Book of a Lifetime: Madame Bovary, By Gustave Flaubert
Saturday 28 April 2012
After sneaking onto a literature degree via a comprehensive, I found myself nonplussed by the rules and exclusions.
Authors from the English-speaking canon were permitted for my relish. Arbitrarily, so were the Russians. Ladlefuls of Tolstoy, Gogol and Dostoevsky dribbled down my chav parvenu chin. However, stuck in slow recovery from my adolescence and being told certain things were "off-limits", I suddenly desired only those. I mean, of course, French books. It pleased me in a 19th-century way that "French authors were forbidden". I didn't speak French, wasn't studying it, but, et alors, Flaubert (pictured, right) is the master: the writer of the first great modern novel; the author of Madame Bovary. I can still feel the gooseflesh of my first reading. The story is relatively simple. A well-meaning, but bland and parochial, village doctor falls in love with a sizzling hottie from the next village, the well-brought-up daughter of a farmer. One of Charles Bovary's first encounters, where curacao dribbles down Emma's chin in the foetid stale heat of the kitchen, still sends spasms of erotic delight. As soon as they marry, she Vesuviuses into an affair-having, debt-mongering passionate Wooooman. It all ends, as it must, in tragedy and death – her fire so raging it burns her and everyone else.
What leaves me reeling with each re-reading (and Adam Thorpe's new translation is, pardon the pun, to die for) is the use of language. There can be no doubt as to the reason for Flaubert's brain popping at the top of the stairs when he was 58. He broke it scouring for perfect sentences, words, le mot juste. In the seven years he took to write Bovary he spent most days at the bottom of his garden in Croisset – roaring with rage as he "lucubrated" for the optimal poetic expewression. He hated cliche, refusing to use assonance – because "that's what one would do". His hatred of stock expressions reached its climax in his last work, a satirical list: The Dictionary of Received Ideas.
The language he uses to tell the story of Emma and Charles make me want to hang myself with inadequacy. He ballets a knife-edge between literary perfection, poeticism and detached irony. That he reconciles these styles shows his greatness. One of my favourite lines in all literature describes someone passing out: "The carter came to, but Justin's faint persisted, with his pupils disappearing into the white sclera of his eyes like blue flowers into milk."
Blue flowers into milk!!! Take that, Baudelaire - sorry, I mean, Wordsworth.
Emma Bovary's tragic impulsion towards meretricious passions is more relevant than ever today. Read it. Read it until your eyes turn into your head like... like.... Oh sod it. It's not easy, is it?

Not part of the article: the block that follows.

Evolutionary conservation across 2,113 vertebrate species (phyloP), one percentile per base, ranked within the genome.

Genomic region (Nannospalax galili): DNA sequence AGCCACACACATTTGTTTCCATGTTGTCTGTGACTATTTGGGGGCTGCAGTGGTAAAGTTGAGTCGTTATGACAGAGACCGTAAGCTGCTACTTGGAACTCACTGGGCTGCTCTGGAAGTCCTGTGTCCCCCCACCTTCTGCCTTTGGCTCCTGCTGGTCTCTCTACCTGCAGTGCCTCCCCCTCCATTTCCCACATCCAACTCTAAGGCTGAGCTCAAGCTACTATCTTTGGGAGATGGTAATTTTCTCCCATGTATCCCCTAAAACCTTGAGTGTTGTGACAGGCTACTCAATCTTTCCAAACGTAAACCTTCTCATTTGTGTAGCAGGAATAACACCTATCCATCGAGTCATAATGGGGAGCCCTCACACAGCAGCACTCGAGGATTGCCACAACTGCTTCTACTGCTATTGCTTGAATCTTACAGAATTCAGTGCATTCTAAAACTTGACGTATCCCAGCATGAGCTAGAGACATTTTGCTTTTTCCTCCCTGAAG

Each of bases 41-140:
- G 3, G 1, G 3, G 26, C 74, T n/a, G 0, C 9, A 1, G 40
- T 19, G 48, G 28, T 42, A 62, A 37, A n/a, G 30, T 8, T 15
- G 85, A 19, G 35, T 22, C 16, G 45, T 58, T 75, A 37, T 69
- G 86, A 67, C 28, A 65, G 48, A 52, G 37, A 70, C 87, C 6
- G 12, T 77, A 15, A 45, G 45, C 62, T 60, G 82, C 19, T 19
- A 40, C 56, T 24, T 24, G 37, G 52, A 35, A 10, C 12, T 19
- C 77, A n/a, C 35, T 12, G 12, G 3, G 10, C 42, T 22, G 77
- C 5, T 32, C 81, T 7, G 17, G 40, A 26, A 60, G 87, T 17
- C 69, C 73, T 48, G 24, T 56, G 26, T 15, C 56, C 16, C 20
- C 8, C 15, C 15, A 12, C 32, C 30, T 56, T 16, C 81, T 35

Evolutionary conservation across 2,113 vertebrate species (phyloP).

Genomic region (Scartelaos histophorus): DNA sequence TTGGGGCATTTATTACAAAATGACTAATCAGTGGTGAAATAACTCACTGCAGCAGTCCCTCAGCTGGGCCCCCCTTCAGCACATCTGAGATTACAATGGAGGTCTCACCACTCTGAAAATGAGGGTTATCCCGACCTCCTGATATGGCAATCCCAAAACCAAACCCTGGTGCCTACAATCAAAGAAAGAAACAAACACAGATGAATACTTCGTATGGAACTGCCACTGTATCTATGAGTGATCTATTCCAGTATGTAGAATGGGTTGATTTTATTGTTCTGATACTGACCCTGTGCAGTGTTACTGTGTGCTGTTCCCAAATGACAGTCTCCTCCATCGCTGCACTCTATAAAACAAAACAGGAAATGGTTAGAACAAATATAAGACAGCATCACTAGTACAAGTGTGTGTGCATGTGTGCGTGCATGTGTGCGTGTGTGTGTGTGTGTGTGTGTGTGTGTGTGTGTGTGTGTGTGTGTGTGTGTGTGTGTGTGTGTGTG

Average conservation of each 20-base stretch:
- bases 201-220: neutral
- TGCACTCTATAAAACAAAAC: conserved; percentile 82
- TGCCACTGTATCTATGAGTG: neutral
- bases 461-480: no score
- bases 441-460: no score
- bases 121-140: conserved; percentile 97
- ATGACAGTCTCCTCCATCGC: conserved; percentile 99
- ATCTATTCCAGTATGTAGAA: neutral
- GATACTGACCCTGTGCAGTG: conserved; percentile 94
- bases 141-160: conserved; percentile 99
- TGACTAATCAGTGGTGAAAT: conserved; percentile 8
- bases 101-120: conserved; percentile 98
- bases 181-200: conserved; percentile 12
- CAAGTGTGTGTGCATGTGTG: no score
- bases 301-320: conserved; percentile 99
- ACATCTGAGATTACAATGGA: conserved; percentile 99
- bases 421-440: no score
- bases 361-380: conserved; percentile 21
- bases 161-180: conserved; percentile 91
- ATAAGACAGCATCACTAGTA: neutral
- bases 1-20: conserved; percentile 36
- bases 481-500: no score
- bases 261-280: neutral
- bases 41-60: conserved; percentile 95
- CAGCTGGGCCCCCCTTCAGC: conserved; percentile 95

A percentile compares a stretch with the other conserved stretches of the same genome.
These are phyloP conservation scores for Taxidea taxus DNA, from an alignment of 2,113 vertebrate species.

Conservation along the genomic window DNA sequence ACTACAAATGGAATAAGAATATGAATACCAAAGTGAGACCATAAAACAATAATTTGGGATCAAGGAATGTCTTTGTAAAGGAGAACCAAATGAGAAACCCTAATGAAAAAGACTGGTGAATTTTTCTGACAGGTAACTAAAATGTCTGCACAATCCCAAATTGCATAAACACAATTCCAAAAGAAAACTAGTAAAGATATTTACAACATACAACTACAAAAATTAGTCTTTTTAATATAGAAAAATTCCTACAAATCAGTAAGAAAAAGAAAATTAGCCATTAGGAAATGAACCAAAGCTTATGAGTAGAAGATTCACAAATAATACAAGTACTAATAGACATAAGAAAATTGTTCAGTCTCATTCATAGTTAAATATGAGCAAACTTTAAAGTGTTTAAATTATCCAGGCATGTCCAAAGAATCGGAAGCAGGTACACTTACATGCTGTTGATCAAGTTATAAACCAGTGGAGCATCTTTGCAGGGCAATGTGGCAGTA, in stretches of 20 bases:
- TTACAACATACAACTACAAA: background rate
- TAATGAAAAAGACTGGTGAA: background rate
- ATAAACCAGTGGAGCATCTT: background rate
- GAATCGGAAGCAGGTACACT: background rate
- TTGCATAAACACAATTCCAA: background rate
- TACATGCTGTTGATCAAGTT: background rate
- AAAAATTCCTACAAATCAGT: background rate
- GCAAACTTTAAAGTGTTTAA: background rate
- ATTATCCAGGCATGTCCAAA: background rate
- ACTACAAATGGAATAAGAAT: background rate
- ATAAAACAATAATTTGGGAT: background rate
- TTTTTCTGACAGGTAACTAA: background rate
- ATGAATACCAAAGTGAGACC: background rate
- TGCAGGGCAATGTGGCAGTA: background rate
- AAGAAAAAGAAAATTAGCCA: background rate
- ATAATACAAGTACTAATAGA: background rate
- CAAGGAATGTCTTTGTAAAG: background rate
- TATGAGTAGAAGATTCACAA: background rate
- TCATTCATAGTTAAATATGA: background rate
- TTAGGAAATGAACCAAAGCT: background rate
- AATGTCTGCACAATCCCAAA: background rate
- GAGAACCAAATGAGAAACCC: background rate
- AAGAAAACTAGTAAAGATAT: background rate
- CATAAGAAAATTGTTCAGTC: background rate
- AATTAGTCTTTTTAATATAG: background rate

Russell Kane's first novel, 'The Humorist', is published by Simon & Schuster
Review: Of Mice and Men
By opportunistic local hoping to exhibit the work
Fans will be hoping the role finally wins him an Oscar
What do gigantic horse heads tell us about Falkirk?
Finnish Postal Service praises the 'self irony and humour' of the drawings
The actor has confessed to his own insecurities
Allotments are the focus of a new reality show
Arts & Ents blogs
The Hobbit: There and Back Again set for possible title change
The best movies on Netflix: 32 films that will end your endless scrolling
Game of Thrones season 4 episode 2 breaks torrent record as fans watch online
Video of British Muslims dancing to Pharrell Williams's hit Happy attacked as 'sinful'
Mrs Doubtfire 2: Robin Williams set to star in sequel to 1993 comedy
The food poverty scandal that shames Britain: Nearly 1m people rely on handouts to eat – and benefit reforms may be to blame
US Navy christens huge $3 billion destroyer ship USS Zumwalt that appears as a fishing boat on enemy radar
Scottish independence: It is the English who should be on their knees, begging the Scots to vote ‘No’
Nigel Farage fatigue? Half of voters ‘immune’ to Ukip’s appeal
Nigel Farage on Have I Got News For You: Ukip leader ridiculed over expenses and party 'fruitcakes'
Nigel Farage: I’m taking on the status quo, and the Establishment’s fighting back
- 1 Poveglia: 'World's most haunted island' up for sale...is anyone brave enough to buy it?
- 2 The Hobbit: There and Back Again set for possible title change
- 3 Video of British Muslims dancing to Pharrell Williams's hit Happy attacked as 'sinful'
- 4 24 people applied for the 'world's toughest job', here are their interviews
- 5 Andre Johnson: Wu-Tang Clan-discovered rapper severed his penis and jumped from LA building